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Family Ministry

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Words to Live By

“…the free and responsible search for truth and meaning…”

Unitarian Universalist Association Covenant of Congregations,

Fourth Principle

Freedom to Go Deep

    I recently read a blog about parenting, in which the writer pointed out that the popular notion about having children is that “once you have children, your freedom is gone”.  He went on to say that this idea relies on an illusion about freedom – that freedom is lateral, related to the freedom to move around the surface of the planet at will.  He held that true freedom was freedom of the spirit – the freedom to go deep.

    I think there are parallels here to our Unitarian Universalist faith community.  My colleagues often bemoan one of the most persistent and pernicious myths about Unitarian Universalism:  “this is the church where you can believe whatever you want.”  Not only is that not a true statement (and if you’d like me to explain why not, please come and ask – it’s a whole ’nother newsletter article), but it is a very limited belief statement.  It allows us to get away with superficial thinking, without encouraging the sort of deep reflection and growth that allows us to be spiritually mature people. 

    So from a parenting perspective, how do we offer our Unitarian Universalist children the freedom to seek their own truth and meaning without simultaneously telling them to believe whatever they’d like? 

    I’d suggest that we do so by offering a firm foundation of ethical teachings.  No, we don’t take what isn’t ours.  Yes, we do include everyone in our games.  No, we don’t tear up flowers just for the fun of destroying them.  Yes, we do answer honestly even if the consequences aren’t pleasant.  Our seven principles offer a pretty demanding set of ethical guidelines for life:  Respect the worth and dignity of each person.  Offer kindness, fairness and compassion.  Accept other people and encourage them to grow too.  Always look for the truth and reach for the deeper meaning.  Make sure that everyone gets a say in things that matter to them.  Work for a fair and peaceful world.  Take care of the interdependent web of life – not just the natural world but our human relationships, too, because we all rely on each other.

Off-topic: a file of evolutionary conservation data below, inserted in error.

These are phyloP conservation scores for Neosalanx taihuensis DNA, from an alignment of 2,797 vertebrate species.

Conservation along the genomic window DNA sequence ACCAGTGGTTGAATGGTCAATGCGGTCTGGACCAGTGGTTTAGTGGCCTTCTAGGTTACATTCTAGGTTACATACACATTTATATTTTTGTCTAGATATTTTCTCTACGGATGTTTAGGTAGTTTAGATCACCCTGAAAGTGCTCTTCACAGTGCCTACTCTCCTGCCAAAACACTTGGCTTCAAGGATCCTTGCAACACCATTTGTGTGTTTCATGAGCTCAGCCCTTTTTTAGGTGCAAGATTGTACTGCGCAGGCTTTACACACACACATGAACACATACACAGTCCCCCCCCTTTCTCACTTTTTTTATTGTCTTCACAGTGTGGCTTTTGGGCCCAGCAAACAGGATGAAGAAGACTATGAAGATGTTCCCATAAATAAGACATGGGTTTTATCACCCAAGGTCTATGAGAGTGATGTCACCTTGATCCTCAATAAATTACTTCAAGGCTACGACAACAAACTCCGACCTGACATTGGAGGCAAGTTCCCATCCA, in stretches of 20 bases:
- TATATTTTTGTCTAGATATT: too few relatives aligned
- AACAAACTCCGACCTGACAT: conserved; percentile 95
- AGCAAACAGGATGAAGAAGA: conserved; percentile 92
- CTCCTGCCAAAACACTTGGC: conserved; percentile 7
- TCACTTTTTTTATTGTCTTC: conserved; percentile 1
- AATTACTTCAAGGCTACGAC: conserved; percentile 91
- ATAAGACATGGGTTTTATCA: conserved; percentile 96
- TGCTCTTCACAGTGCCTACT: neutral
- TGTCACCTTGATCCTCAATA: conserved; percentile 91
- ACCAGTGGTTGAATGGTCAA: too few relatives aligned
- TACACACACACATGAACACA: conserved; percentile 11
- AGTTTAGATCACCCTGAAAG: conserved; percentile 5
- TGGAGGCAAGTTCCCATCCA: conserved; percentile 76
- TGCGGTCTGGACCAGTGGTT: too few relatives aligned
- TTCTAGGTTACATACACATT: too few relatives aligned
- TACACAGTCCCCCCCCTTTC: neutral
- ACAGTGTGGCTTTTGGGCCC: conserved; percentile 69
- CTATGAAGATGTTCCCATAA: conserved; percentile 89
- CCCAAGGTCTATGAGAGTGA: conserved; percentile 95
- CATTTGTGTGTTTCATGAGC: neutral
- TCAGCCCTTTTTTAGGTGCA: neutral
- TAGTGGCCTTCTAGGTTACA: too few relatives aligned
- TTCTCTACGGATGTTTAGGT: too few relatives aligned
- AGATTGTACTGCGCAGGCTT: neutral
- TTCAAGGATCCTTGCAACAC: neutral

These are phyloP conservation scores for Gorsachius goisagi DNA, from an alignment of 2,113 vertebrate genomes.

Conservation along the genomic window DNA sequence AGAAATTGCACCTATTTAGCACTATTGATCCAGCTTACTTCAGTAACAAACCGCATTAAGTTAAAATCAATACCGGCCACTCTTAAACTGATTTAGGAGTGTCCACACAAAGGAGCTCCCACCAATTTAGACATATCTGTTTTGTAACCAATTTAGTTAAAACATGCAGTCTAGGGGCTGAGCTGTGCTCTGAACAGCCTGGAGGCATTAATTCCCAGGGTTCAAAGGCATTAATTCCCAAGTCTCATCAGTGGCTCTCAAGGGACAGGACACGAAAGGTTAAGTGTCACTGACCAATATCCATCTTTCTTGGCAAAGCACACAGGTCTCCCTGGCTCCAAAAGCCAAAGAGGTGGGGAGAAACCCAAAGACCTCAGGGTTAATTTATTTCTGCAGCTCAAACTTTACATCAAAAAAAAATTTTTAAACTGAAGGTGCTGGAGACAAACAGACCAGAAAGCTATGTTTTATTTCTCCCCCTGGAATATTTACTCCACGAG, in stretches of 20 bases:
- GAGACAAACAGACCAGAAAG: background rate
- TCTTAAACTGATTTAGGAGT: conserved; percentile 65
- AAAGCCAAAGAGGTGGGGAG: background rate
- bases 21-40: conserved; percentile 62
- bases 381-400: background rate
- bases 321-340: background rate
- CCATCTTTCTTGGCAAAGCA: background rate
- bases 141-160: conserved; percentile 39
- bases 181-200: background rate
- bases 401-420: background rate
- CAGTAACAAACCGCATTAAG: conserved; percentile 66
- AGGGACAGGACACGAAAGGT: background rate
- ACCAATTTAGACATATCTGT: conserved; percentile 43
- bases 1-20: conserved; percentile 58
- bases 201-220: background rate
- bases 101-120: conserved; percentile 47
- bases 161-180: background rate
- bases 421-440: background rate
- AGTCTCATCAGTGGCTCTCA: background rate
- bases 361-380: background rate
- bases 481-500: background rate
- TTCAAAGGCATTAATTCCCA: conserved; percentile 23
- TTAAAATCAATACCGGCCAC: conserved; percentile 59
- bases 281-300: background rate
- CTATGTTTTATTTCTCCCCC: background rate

We buttress those principles with stories and teachings from our Unitarian Universalist history as well as all six of our sources.  We offer our children good role models.  We tell them wisdom stories from all the world’s religious traditions.  We teach them about religious leaders – Gandhi, Buddha, Jesus, Moses – who changed the world they lived in.  We teach them about spiritual practices that encourage focus and reflection: worship services, singing, journaling, meditation, prayer, yoga, rituals, blessings, Zentangles, mandalas.  We expect them to be moral people and to make good decisions, and we hold them accountable when they fall short. 

    In short, we teach them the framework of our faith.  And then we can ask them how it applies to their lives, which practices they find meaningful, which principles are hardest to apply, which stories they remember, who they want to be like.  The free and responsible search for truth and meaning gives us the opportunity to stretch ourselves, to grow and change and always to reach for one more thing we don’t understand or don’t think we can do.  It doesn’t give us permission to give the rote answers or take the easy way out.  Instead we have a mandate to go deep and engage in the moral struggle of really thinking through every decision we make.  Is this action honest?  Kind?  Necessary?  Right? 

    If you have thoughts about how we at the church can help you teach these things at home, please share your ideas.  For this, too, is family ministry: supporting parents in their role as primary religious educators for your children in this rich and wonderful faith of ours.